I have hardly scratched the surface of global neo-populism nor have I mentioned Philippine mad hatter Durante, Brazil’s bring-back-the-Generals Bolsonaro, the Muslim-hating Hindutva RSS-BJP combine, and other such cave dwellers. A fuller coverage would require an essay in its own right. My motive today is to sketch a global overview to help locate Rajapaksa Populism. This does not imply predictions about elections yet to come, though the fire in the chest of Rajapaksa Populists is hubris that forthcoming elections are theirs to win.
Mahinda is a mass phenomenon; his party has no policy and no programme but it has a larger than life leader. You can ridicule it as cardboard, but so were famous and infamous ogres of the past. The bottom line is that the poropoya mass adores its leader. A plunge in electoral confidence in the government has encouraged it. But a bloated rallying point and a feeble government do not alone make for success. There have to be ideological, social and economic roots to boot.
With populism ideology and myth come first. All populisms are obsessed with some all-consuming tunnel vision storyline. In the case of Rajapaksa Populism (RP), the strands that intertwine and converge to a focus are; “the proposed separatist constitution”, “the betrayal of war-heroes”, “sacrilegious persecution and imprisonment of Buddhist monks” and “lurking terrorism in the North”. Intertwined they evoke a single vision; bigotry on which masses feed and politicians breed. Like immigration in Sweden, threats to Christian values in Hungary and Poland, Mexicans at the US border, all roads and tweets lead to a Rome. A tunnel vision of perceived threats to the Sinhala-Buddhist ethos is the life-giving elixir of Rajapaksa Populism, the emotional opium empowering it.
Where does RP fit on a Left-Right scale? The answer is not straightforward and readers of this column are not much interested in heavy doses of class analysis. In any case I have been at pains in the introduction to say that with modern neo-populism, superficially linear left-right placements are theoretically insufficient. Unhealthy racism, proclivity to despotism and scant regard for institutions (judiciary, press, police independence and parliament) locate Rajapaksa, Orban, Durante or Ortega (Nicaragua) in a multi-dimensional landscape each of its own.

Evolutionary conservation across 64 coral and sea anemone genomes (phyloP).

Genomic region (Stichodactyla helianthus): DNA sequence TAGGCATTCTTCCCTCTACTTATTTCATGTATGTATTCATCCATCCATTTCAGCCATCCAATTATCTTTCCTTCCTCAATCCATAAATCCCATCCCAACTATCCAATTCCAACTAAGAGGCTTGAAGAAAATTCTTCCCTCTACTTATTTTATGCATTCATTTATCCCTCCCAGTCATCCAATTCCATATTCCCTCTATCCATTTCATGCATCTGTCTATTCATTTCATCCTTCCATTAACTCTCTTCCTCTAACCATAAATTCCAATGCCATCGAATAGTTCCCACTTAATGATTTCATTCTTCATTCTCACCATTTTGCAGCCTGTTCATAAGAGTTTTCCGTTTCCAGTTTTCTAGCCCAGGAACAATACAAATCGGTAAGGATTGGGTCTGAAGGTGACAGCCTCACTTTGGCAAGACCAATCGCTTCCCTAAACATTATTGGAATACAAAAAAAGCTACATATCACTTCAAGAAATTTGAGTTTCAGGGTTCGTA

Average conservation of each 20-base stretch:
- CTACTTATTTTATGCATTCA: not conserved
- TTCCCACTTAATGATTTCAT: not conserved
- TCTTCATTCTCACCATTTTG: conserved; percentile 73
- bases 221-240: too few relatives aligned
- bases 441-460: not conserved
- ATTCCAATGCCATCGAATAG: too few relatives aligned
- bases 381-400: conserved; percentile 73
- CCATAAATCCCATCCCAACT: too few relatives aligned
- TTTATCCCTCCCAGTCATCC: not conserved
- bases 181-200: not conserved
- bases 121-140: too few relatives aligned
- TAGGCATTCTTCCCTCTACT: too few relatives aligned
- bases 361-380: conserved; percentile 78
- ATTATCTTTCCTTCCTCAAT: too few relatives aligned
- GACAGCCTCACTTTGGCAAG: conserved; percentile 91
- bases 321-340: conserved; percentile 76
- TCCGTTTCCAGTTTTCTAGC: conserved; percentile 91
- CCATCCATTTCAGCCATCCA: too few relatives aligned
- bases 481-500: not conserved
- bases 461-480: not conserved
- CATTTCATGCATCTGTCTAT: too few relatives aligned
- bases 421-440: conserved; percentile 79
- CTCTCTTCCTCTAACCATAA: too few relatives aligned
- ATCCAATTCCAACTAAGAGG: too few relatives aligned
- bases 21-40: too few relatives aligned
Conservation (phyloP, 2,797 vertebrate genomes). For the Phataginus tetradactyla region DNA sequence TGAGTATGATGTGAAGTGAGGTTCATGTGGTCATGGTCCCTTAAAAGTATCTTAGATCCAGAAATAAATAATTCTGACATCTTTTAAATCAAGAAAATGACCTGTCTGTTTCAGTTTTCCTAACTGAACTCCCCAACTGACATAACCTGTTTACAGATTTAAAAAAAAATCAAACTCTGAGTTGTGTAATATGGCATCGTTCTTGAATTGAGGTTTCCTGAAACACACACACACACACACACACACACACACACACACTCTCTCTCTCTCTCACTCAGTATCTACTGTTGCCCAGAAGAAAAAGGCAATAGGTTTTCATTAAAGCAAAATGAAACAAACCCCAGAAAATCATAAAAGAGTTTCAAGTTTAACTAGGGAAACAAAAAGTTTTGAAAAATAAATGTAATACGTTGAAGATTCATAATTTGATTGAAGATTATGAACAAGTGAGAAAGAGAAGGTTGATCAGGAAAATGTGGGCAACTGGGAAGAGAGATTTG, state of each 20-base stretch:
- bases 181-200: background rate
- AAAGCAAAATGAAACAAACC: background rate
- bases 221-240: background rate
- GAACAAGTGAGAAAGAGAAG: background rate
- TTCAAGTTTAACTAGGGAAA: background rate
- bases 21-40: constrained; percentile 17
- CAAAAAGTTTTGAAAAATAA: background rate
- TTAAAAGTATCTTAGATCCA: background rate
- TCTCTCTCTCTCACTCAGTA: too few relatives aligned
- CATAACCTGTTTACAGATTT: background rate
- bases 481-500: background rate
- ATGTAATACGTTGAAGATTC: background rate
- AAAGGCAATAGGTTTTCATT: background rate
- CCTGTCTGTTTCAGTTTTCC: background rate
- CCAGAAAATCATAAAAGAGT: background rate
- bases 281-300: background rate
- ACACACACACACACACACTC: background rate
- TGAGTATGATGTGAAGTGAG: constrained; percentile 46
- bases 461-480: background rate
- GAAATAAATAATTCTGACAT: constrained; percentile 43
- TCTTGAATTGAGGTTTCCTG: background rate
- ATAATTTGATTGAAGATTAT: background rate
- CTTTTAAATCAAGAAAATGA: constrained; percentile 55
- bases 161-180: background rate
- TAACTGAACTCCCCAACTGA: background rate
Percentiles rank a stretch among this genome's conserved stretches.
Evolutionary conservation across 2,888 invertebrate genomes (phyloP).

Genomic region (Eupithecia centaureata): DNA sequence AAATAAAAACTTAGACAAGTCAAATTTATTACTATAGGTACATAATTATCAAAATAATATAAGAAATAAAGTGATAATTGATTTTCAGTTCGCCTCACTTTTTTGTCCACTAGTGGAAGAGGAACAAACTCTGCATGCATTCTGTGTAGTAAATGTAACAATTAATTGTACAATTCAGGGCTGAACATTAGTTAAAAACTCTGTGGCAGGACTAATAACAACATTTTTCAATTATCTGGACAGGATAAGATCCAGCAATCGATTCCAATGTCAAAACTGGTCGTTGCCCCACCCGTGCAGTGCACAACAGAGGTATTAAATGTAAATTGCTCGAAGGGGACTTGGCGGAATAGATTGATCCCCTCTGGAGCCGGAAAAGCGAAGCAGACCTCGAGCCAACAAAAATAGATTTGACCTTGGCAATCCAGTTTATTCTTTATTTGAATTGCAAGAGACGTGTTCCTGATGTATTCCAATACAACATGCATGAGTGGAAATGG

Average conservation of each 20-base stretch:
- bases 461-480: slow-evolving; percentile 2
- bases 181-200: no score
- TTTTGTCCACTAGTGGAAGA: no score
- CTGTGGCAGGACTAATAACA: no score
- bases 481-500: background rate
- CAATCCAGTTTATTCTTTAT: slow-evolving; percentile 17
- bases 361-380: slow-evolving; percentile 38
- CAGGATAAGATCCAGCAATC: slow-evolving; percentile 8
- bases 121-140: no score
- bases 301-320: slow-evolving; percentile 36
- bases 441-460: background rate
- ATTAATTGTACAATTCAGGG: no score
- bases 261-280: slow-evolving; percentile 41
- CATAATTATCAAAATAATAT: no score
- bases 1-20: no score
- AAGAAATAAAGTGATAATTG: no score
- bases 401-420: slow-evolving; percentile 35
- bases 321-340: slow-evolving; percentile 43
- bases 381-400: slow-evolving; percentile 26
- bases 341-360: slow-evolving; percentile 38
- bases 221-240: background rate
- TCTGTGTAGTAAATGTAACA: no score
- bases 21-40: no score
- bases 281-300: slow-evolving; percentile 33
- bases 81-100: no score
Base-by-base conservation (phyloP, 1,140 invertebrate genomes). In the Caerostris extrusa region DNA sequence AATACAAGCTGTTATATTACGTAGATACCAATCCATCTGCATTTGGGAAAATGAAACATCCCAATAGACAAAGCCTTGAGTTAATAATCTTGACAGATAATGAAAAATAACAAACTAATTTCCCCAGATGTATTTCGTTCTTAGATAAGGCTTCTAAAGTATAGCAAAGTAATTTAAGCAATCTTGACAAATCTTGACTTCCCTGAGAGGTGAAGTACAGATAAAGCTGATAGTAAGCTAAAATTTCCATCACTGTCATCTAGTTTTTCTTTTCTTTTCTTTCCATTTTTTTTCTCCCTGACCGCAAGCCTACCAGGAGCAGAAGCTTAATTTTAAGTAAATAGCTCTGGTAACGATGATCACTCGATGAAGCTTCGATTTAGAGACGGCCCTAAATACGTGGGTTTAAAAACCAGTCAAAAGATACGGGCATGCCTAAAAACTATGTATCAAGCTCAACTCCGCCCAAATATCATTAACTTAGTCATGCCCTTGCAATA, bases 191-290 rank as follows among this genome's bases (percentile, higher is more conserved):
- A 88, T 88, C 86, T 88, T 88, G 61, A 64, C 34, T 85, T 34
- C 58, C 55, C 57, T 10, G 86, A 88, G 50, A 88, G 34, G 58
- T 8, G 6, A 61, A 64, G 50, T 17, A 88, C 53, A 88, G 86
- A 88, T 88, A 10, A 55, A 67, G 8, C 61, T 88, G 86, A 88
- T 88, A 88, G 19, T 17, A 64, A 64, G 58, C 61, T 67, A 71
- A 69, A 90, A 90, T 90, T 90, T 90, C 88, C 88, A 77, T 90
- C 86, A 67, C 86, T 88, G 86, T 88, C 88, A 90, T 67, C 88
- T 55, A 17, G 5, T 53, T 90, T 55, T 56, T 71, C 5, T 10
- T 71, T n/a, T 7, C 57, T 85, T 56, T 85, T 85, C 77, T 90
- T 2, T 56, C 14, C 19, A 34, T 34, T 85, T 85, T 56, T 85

Having said this, there is no denying that the UNP government is seen as rightist in economic orientation. The Ranil–Charitha–Malik–Eran–Harsha axis constitutes the apex of capitalist economic thought in Lanka. I do not say this to denigrate but as candid description. This apex carries the genes of its origin in the womb of JR neoliberalism. True the travails of globalisation, world capitalisms inability to invest abroad and the profound influence of China have brought behavioural changes in the UNP leadership, but the leopard retains its ideological spots. In the eyes of the adoring masses Rajapaksa is socialist, anti-imperialist and authentically nationalist; the government is capitalist and pro-Western. That Lanka’s elite and the UNP leaders communicate in English while the JO and Paksa clansmen, with few exceptions, struggle to do so, settles it emotionally.
Rajapaksa Populism is intrinsically hostile to internationalism and its institutions. The abhorrence of international (and domestic) human rights movements and institutions of course has another dimension; the fallout from the racist civil war. But apart from this, there is an instinctive insularity and animus to trade pacts with Singapore, India, even China. Furthermore, ignorance and cultural insularity, that is an overarching troglodyte syndrome, is populisms daily diet.
Yahapalana’s alleged genuflection to imperialism and Rajapaksa’s stalwart ant-imperialism is the fiction which the Dead-Left employs to hide its opportunism and humiliating absence of identity. There was a time when we thought Vasu would be NM’s heir, not intellectually but at least a proud bearer of the left torch in the public domain. Who would have in those days foreseen that he would shame as all kowtowing before a mere Mahinda Rajapaksa! However, the point here is not the incident, but that the incident it is symptomatic of the decline of the left in the face of a neo-populist tide.
What is to be done? This is not the time to wring one’s hands with mere verbal denunciations of neo-Populism and the Dead-Left. Censure must be for the purpose of preparing for well thought out and well-defined action. I have repeatedly called for left unity and an alliance with willing liberals if any can be found. Not much progress has been made, but there is no alternative. After the February debacle Ranil backed off from love-capitalism economics which failed to promote growth and locked the country into stasis. The government should play an active and interventionist role in creating conditions and building institutions that increase investment and economic activity for private-public partnerships (foreign), entrepreneurial ventures (capitalist) and state infrastructure. The UNP is pathologically unfit for this and Rajapaksa Populism has no conception, policy, plans or clue. In that context other lines of attack and mobilisation are needed. In the interim dealing with powers that be is unavoidable since politics is the art of the possible.